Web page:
Thursday, December 26, 2013

QR Codes and URL Shorteners: How to Make Web Addresses More Accessible to Your Students

There are times when a teacher wants to share a website with the students, but the URL is way to long to share in class. Other times, the teacher wants to use a Google Doc that students can keep returning to, but the URL is too long for them to remember. Some teachers might want to share their class notes with their students and upload them to Google Drive which produces a long URL. With so much learning going on in the cloud, it is important for teachers to find an easy way to share websites with their students. There are two different edtech tools that educators throughout the country are using to alleviate this challenge: URL Shorteners and QR Codes

URL Shortener

1. The first option is to use a free website that quickly allows you to shorten a URL (website address). There are more than a dozen sites that do this, but three popular sites are:,, and

           a) is a Google app and has two advantages in that it a Google App that is easily accessible 
from your Google account and that  it saves all of the URLs that you shorten and remembers them each time you return. In addition, this app tracks statistics of how many people clicked on your shortened URL.
          b) My personal favorite is because it gives you the ability to customize your shortened URL to something your students can remember more easily. For example, here is the link to a math image online - But if I were teaching my math class and wanted to make it easier for my students to remember this site, I could change it to and that will go to the same site. This custimazation is really important when dealing with students. Go ahead a these links.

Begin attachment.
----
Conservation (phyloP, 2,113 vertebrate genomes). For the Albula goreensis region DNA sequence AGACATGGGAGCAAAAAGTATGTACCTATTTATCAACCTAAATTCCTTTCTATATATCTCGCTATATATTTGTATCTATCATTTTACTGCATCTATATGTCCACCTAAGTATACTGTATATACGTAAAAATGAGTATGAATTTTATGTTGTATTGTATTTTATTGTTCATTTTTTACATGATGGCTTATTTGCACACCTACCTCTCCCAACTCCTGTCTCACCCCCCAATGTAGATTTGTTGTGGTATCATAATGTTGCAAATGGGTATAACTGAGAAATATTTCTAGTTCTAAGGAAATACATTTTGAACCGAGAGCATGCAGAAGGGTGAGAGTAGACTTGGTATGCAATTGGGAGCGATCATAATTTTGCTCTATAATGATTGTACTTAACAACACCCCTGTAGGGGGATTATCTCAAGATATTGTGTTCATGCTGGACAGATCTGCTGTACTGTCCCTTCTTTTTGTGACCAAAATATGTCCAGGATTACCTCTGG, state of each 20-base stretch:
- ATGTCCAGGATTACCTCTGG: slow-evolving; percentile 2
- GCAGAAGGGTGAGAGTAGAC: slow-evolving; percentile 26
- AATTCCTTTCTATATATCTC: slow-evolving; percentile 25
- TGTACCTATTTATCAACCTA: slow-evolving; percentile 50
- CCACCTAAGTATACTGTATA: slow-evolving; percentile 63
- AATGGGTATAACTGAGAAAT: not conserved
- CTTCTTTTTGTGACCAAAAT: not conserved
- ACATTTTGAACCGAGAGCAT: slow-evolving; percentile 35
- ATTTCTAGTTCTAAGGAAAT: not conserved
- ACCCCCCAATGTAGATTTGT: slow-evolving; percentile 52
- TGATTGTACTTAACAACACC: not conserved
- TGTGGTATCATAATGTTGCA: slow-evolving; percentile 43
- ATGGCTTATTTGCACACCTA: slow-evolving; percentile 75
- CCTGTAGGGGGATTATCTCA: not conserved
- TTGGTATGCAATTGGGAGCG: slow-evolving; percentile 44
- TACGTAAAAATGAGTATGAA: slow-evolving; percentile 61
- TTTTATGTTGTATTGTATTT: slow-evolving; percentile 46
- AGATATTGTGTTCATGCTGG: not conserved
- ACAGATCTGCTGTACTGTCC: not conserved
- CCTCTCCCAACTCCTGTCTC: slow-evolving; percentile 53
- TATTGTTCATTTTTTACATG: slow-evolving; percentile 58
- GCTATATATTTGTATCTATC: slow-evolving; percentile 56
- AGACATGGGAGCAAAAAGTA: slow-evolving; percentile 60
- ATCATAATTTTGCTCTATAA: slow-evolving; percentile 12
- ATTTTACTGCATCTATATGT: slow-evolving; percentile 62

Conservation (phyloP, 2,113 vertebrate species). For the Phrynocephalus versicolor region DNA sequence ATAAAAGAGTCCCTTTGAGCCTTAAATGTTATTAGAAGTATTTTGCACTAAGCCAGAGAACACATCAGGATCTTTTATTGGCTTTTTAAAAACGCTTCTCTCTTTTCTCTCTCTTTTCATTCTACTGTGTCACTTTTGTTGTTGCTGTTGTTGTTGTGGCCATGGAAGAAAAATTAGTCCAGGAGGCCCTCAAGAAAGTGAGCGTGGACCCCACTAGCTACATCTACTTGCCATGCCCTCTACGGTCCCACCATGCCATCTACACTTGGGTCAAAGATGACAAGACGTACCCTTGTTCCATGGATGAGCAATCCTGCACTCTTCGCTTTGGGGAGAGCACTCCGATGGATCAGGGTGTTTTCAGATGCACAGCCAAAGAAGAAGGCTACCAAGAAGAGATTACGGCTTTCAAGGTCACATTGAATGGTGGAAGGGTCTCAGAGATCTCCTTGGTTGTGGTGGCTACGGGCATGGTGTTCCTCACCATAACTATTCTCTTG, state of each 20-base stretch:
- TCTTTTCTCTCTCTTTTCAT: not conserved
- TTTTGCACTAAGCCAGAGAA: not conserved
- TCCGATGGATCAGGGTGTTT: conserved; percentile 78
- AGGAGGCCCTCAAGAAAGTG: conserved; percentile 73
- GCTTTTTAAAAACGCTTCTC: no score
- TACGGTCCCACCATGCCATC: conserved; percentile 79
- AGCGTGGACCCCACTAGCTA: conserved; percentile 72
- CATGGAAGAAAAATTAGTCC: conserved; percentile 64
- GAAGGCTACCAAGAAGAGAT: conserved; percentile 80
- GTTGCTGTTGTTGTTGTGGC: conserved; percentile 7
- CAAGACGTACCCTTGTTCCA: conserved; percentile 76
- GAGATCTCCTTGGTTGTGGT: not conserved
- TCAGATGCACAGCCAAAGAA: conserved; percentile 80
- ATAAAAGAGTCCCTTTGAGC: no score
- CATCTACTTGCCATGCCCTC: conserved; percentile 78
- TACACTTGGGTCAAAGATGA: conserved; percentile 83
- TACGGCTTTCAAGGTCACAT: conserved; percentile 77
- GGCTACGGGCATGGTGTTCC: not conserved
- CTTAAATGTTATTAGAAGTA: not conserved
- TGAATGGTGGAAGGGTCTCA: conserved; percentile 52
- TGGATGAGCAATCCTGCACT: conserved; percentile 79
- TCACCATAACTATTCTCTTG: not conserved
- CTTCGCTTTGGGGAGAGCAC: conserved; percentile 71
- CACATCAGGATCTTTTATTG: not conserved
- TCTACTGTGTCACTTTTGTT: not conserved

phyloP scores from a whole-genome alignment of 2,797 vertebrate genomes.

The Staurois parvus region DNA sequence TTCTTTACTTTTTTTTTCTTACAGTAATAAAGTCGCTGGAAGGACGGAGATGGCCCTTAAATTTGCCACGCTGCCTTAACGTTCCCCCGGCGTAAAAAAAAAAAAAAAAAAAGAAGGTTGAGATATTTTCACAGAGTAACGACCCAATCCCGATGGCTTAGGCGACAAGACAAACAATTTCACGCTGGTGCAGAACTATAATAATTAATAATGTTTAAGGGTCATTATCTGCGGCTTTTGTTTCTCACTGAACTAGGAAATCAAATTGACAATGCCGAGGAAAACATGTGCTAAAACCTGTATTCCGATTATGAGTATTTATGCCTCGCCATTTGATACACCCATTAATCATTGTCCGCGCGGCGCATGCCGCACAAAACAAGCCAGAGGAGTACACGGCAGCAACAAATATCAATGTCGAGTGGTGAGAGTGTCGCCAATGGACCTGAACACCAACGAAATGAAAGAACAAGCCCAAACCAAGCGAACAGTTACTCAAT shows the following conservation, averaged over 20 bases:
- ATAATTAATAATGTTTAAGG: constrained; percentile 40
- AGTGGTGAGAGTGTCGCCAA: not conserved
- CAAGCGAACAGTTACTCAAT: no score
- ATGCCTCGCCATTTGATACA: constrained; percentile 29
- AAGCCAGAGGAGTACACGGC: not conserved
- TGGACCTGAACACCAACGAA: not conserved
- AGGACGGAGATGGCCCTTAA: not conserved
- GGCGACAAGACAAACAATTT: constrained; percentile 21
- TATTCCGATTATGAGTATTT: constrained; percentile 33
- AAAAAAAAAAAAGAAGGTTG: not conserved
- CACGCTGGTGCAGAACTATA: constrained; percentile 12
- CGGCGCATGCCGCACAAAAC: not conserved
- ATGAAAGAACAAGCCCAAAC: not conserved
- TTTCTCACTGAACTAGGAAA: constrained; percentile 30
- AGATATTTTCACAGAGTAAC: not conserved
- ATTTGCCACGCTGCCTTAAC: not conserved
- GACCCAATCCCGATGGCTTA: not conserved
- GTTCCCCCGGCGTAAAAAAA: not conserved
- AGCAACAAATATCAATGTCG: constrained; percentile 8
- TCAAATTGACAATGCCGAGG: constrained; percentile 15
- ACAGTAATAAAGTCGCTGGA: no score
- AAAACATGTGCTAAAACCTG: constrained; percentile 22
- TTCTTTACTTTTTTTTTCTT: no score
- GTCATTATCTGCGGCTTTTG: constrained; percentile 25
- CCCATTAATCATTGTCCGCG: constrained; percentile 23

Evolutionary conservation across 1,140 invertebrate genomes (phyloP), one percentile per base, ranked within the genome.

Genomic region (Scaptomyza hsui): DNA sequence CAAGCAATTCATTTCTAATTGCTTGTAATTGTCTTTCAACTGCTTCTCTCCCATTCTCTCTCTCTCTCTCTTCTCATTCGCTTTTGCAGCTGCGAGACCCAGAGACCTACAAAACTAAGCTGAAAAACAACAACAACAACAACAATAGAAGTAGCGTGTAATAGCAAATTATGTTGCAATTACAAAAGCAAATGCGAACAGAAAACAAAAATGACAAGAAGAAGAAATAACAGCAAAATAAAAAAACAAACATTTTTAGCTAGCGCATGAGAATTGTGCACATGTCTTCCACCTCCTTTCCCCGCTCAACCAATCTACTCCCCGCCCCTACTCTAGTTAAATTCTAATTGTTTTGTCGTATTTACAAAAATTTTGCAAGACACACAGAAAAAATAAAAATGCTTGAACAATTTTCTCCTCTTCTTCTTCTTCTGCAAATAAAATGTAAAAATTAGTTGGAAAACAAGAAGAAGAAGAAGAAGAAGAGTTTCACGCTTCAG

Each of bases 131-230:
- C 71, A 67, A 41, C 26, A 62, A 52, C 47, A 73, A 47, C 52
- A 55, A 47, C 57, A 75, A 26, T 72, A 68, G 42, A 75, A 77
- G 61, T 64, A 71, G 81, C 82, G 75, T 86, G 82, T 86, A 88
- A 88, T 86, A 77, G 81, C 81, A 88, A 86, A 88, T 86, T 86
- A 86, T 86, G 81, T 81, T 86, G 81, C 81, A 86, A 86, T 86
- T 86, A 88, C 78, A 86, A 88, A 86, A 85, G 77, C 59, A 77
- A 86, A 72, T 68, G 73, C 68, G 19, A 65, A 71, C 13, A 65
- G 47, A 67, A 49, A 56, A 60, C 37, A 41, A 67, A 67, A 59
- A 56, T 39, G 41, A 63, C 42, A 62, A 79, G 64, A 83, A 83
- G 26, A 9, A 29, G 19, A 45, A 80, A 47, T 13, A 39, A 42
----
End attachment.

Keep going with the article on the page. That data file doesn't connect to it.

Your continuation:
c) does the same thing and it also allows you to create a custom URL. The only minor difference is that it requires to create an account, albeit a free account. This service also allows you to save bookmarks to websites you visit often.

QR Codes

Over the last few years, QR codes (Quick Response Codes) have become a popular way to share websites with students. Many presenters at educational conferences are using QR codes to share their slides and notes. QRcodes are similar to bar codes in that they contain information and can be scanned. They are an image that looks like the image below and when you capture it, your device goes automatically to the desired website. 
There are free websites that create these QR codes for you. A popular one is called QR Stuff ( and all you do is go to the site and paste in the URL that you want the students to get to and this image is created. The next step is to put this image on the board, email it to the students, or even add it to a paper handout. Then with their smart phones or tablets, they can use a simple app to capture this QR code and be taken automatically to the website you provided. For example, if a math teacher wanted to send his students to specific video on Kahn Academy, let's say on "Using a protractor." Instead of walking the students through going to the site and 4-5 clicks to find that video, the teacher can go to the site, find the video and copy and paste the URL into the website, which produces this: